LibraryThing
at Amazon UK
at Amazon US

6) Fiona Glass — Gleams of a remoter World

LGBT paranormal mystery, where the mystery is long in the past, and the investigator is a ghost hunter. There’s a romance sub-plot, but the emphasis here is on the mystery. I can’t write a sensible review of this one because I’ve left it so long, but I stayed up far too late to finish it, and it will be no hardship to read it again at some point in order to review it properly. You can find the blurb and the first chapter on the book’s page at at the publisher’s website.

Librarything
at amazon UK
at Amazon US

7) Dick Francis – Under Orders

Another entertaining thriller set in the world of horse racing. This one features jockey turned private detective Sid Halley, pursuing leads in the murky world of online betting.

Librarything
at Amazon UK
at Amazon US

8) Mary Stewart — Thornyhold

Romantic suspense novel from Mary Stewart, published in 1988, but set in the 1940s and 1950s. Young Geillis, known as Jilly has had a quietly miserable childhood, followed by leaving university early to look after her newly widowed father. Her future as a jobless spinster with no savings and no inheritance to speak of might have been bleak after his death, save for her older cousin and namesake leaving her Thornyhold — Cousin Geillis’s woodland cottage.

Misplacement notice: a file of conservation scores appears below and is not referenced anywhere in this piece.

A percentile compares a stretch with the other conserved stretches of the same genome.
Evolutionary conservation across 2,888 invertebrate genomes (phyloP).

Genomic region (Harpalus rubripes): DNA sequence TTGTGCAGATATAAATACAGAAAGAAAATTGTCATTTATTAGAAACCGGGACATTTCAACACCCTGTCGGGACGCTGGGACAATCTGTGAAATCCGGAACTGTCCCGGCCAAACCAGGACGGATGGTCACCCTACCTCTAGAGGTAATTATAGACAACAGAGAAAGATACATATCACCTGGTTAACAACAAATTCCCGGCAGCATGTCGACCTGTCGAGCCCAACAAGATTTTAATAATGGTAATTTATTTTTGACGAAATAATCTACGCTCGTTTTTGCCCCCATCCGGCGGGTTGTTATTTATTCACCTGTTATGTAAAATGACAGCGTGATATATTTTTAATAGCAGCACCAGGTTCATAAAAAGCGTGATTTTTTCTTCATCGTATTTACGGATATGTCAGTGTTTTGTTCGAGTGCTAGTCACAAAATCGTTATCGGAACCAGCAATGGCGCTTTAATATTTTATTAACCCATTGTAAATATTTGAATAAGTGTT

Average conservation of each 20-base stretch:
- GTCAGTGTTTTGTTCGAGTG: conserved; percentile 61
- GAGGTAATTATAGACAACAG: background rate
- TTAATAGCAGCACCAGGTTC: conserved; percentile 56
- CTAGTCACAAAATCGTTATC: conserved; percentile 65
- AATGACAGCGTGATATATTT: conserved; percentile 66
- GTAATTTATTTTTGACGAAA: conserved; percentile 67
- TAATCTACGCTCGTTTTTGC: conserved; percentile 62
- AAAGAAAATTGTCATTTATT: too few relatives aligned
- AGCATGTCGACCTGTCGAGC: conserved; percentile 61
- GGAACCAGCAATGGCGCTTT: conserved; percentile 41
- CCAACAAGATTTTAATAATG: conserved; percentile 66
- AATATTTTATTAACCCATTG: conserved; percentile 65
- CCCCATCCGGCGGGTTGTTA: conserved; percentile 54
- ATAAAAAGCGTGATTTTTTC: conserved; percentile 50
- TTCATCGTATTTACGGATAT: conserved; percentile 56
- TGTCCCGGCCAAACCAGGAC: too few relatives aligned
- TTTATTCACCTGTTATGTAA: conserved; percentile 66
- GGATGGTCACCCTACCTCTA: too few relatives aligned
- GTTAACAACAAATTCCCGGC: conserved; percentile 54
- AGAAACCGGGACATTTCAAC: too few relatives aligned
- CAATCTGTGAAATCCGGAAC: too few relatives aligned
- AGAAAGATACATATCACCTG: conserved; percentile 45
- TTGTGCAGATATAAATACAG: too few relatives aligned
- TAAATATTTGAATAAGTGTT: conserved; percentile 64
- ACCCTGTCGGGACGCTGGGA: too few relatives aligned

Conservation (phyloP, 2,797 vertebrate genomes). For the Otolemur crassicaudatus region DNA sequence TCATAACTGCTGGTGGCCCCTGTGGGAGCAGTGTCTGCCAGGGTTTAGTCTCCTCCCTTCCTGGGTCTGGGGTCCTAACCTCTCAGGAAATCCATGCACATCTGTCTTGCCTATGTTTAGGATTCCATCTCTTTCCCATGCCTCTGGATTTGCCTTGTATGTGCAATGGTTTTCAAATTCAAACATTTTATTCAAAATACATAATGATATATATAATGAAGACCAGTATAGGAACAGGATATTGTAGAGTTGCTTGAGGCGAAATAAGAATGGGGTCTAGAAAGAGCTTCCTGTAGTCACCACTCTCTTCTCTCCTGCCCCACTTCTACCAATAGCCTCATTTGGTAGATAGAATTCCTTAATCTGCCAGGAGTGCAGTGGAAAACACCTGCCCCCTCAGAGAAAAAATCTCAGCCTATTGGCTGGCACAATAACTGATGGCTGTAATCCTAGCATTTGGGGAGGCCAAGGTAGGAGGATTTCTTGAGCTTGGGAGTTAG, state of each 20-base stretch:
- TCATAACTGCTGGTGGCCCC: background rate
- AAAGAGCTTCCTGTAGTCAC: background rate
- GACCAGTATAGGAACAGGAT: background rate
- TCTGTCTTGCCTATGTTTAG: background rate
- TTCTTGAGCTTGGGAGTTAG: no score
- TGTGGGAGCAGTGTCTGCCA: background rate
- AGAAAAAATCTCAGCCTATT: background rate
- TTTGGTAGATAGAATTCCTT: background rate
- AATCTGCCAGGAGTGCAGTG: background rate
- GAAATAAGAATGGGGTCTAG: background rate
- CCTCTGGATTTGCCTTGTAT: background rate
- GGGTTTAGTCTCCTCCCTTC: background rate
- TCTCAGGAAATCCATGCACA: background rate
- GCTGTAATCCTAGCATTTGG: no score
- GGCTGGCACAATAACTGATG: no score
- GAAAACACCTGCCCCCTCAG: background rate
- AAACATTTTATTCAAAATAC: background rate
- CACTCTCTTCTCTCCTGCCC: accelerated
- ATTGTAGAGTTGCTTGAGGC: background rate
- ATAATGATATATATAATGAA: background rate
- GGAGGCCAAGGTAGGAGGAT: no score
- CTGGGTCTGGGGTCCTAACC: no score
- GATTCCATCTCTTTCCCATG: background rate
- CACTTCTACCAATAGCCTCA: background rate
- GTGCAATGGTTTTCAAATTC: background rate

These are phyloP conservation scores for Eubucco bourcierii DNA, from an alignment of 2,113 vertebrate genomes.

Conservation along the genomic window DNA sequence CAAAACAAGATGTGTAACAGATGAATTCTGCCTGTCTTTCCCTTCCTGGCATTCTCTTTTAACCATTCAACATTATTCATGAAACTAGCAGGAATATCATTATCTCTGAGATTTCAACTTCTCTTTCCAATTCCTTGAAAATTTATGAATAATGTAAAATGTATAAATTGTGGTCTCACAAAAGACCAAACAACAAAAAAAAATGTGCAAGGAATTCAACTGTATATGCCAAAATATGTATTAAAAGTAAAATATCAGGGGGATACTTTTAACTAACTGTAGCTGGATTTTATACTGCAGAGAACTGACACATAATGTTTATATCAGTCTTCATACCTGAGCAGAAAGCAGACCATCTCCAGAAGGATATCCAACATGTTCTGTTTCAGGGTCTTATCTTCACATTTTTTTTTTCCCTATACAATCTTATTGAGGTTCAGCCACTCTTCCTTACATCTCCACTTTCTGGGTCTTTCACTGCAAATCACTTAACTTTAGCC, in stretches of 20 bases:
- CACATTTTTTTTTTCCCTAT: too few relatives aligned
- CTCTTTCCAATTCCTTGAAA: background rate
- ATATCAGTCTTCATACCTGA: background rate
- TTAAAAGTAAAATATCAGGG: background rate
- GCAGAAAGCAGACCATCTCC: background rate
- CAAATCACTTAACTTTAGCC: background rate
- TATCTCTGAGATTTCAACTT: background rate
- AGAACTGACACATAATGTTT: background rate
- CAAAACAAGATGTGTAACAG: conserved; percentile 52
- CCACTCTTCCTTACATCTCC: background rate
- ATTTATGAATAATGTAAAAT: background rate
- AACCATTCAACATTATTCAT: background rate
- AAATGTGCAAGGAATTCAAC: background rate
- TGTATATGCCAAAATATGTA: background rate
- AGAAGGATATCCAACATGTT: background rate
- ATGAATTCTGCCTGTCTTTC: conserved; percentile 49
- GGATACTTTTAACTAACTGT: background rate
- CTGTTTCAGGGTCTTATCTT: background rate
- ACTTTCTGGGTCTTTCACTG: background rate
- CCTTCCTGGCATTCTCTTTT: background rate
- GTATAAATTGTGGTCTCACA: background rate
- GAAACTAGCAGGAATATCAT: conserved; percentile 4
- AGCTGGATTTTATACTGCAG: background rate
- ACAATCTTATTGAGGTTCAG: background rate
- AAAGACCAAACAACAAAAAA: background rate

Jilly finds that her cousin has left her enough money to live on if she’s careful, together with all of Thornyhold’s contents. Those contents include the still room — and Cousin Geillis’s reputation as a witch. There is nothing but good in that reputation, but Jilly is still drawn into strange occurrences, some of which have an obvious rational explanation but which still leave her unsettled.

She’s even more unsettled when she meets a handsome neighbour — and then life becomes very odd indeed…

Highly enjoyable period romantic suspense, with well-drawn characters and just a touch of magic left even when the explanations are done. Definitely one I’ll enjoy re-reading.

Librarything
at Amazon UK
at AmazonUS

9) Agatha Christie — The Secret Adversary

First of the Tommy and Tuppence books. It’s shortly after the end of the Great War, and a pair of bright young things are finding peacetime both rather boring and rather financially restrictive. They decide to advertise themselves as “The young Adventurers”, in the hope of finding a job. There follow many adventures in pursuit of a missing document, served with a large helping of fun and an even larger helping of red herrings. The politics are somewhat eyebrow-raising, but a reflection of the time when the book was written. I didn’t find this as appealing as the Marple and Poirot stories, but it was a pleasant enough way to spend a few hours. It’s still in print, but also now out of copyright in some countries and thus available on various public domain sites.

LibararyThing
at Amazon UK